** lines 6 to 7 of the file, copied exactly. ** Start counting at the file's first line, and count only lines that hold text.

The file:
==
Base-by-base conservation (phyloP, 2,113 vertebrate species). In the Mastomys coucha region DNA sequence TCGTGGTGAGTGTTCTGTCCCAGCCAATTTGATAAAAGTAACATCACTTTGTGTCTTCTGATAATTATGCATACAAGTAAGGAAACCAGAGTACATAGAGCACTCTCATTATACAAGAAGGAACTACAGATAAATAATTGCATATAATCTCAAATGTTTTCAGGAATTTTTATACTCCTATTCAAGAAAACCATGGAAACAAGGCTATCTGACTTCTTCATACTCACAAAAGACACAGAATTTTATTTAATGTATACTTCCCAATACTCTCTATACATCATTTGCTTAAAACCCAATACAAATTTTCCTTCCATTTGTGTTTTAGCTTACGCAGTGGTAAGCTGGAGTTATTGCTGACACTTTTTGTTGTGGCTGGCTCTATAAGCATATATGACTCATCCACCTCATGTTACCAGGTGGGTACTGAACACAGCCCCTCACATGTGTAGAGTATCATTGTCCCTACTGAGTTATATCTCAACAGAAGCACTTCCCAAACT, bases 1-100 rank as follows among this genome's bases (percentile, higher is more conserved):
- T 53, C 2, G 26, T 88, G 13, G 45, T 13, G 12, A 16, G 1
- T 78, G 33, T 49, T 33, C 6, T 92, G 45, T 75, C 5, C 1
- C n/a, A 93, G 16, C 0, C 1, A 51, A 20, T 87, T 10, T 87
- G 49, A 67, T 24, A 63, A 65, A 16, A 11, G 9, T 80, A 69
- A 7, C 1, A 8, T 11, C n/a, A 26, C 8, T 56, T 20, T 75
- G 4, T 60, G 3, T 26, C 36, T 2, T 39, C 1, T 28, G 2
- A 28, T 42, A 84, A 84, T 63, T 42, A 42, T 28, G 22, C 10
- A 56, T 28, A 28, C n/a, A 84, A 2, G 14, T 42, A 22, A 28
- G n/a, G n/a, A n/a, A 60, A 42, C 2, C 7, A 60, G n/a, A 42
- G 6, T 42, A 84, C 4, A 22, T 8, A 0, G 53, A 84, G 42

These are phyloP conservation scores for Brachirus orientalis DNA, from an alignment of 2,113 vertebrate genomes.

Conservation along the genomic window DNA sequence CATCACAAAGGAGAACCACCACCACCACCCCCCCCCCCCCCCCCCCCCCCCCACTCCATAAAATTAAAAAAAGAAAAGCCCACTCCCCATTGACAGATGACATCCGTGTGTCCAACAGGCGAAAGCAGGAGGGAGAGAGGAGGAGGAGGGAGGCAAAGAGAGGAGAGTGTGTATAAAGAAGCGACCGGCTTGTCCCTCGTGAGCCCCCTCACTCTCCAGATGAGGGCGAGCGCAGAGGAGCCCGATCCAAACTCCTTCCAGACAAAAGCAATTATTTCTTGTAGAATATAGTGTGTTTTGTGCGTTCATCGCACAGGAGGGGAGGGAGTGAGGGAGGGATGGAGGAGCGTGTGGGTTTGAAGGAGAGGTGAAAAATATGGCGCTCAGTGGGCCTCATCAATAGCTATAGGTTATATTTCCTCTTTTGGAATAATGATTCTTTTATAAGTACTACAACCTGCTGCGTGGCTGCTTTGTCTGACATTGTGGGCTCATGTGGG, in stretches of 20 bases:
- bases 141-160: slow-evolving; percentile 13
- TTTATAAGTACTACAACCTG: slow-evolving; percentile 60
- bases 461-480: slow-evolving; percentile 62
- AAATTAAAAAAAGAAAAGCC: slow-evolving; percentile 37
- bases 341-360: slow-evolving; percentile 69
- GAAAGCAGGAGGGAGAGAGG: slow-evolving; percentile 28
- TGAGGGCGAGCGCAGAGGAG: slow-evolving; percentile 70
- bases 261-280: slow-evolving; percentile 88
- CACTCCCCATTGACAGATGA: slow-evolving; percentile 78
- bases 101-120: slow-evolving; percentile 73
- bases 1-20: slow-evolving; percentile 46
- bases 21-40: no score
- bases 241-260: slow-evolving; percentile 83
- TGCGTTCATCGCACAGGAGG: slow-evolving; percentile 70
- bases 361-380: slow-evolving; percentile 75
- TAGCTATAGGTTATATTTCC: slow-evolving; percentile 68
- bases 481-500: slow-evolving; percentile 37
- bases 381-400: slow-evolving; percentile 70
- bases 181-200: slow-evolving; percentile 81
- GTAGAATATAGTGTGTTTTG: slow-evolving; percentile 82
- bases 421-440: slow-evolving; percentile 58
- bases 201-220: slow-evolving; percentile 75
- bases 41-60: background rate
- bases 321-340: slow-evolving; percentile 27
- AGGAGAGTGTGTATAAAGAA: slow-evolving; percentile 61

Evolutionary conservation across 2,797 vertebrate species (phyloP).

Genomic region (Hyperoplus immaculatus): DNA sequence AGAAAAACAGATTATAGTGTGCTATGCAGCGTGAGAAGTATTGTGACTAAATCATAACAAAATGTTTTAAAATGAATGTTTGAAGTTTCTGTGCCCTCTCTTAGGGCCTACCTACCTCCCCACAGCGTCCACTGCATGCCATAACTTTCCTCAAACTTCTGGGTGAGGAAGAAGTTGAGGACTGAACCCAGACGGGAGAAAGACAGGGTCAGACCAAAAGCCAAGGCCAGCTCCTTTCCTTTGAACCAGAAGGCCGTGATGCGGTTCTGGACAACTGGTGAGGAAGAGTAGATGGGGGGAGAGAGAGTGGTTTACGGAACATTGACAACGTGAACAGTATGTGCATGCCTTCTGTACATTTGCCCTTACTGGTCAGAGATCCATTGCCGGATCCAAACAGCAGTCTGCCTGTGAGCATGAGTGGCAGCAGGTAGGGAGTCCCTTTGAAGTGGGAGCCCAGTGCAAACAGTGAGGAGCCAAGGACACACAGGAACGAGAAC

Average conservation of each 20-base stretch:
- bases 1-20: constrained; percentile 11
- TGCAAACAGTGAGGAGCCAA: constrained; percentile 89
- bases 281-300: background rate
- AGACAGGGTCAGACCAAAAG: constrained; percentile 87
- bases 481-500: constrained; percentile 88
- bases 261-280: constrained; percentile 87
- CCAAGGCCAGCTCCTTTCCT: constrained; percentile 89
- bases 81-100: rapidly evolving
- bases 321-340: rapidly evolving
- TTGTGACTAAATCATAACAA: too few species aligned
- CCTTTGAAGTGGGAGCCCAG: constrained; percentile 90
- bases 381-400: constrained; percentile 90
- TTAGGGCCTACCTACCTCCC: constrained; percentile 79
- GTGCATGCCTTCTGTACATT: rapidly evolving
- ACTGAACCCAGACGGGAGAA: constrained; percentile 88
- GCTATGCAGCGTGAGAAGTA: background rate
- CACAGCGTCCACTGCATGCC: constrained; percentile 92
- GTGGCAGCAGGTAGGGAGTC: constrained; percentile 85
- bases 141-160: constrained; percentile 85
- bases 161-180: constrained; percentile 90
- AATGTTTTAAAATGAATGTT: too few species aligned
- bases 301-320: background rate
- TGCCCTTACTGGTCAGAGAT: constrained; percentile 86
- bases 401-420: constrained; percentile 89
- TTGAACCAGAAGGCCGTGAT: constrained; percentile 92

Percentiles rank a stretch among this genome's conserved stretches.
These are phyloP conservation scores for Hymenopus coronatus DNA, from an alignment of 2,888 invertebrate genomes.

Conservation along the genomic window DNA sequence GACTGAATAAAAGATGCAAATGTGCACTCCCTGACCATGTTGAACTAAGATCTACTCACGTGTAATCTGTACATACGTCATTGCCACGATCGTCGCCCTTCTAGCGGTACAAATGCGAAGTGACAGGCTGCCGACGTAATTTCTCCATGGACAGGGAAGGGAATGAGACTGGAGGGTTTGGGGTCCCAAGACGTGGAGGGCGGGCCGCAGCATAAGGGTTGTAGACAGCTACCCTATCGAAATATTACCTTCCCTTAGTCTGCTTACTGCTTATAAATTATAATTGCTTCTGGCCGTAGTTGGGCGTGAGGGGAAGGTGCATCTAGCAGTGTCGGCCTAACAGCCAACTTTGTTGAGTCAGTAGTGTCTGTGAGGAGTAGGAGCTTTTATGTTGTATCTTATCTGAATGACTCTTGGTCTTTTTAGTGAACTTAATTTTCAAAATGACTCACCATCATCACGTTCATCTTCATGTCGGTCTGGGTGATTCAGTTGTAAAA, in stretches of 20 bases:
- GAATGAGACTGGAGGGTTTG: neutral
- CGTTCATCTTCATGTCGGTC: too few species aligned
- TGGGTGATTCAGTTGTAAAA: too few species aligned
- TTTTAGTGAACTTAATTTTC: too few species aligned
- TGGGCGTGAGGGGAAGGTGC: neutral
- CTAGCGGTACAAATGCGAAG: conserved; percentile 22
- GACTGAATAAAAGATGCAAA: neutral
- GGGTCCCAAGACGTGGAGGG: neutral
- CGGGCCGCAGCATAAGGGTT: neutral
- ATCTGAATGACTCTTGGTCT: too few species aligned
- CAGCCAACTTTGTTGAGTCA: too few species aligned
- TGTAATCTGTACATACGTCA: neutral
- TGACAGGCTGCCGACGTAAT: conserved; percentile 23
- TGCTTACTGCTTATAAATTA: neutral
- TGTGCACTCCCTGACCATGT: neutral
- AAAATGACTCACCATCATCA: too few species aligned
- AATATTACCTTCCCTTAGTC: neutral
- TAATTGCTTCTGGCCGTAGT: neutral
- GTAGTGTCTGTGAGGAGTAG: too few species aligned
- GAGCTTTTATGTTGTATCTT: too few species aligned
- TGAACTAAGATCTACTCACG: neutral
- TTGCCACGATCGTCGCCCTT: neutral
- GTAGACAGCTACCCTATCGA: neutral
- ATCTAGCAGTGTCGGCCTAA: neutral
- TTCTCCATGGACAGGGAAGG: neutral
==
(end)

- A 7, C 1, A 8, T 11, C n/a, A 26, C 8, T 56, T 20, T 75
- G 4, T 60, G 3, T 26, C 36, T 2, T 39, C 1, T 28, G 2